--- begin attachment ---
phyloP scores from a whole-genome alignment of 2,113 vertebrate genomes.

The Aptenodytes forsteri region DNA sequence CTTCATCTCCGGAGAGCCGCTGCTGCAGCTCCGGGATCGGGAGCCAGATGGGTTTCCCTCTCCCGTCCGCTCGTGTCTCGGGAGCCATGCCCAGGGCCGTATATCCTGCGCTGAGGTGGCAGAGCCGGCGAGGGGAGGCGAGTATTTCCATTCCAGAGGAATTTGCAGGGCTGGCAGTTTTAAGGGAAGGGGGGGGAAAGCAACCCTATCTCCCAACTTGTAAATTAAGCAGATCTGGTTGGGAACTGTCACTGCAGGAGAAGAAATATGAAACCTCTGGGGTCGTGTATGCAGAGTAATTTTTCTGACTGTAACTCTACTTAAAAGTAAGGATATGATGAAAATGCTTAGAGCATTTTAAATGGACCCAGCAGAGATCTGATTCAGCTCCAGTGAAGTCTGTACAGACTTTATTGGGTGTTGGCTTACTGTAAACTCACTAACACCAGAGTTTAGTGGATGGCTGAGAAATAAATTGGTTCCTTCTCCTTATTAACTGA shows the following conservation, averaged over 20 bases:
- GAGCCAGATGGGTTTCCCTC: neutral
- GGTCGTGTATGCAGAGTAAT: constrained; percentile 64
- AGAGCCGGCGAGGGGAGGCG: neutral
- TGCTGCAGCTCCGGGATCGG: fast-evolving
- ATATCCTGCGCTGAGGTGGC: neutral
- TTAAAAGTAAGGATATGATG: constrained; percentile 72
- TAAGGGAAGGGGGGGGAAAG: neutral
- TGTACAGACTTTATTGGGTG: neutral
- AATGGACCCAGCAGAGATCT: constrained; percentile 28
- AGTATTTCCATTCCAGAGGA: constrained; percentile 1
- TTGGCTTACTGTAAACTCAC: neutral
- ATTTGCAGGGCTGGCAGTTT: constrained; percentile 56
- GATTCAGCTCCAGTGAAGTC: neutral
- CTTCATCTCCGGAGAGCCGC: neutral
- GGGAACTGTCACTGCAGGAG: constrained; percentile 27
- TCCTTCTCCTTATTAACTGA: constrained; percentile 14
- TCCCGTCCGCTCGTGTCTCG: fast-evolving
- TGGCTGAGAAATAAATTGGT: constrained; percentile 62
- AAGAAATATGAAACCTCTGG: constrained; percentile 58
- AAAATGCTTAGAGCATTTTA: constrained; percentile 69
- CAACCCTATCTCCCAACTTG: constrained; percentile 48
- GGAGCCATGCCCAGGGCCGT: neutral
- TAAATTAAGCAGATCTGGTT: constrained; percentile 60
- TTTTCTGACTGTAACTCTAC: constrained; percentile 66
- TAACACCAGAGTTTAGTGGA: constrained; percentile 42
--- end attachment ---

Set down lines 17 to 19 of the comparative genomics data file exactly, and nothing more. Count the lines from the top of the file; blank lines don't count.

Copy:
- GGGAACTGTCACTGCAGGAG: constrained; percentile 27
- TCCTTCTCCTTATTAACTGA: constrained; percentile 14
- TCCCGTCCGCTCGTGTCTCG: fast-evolving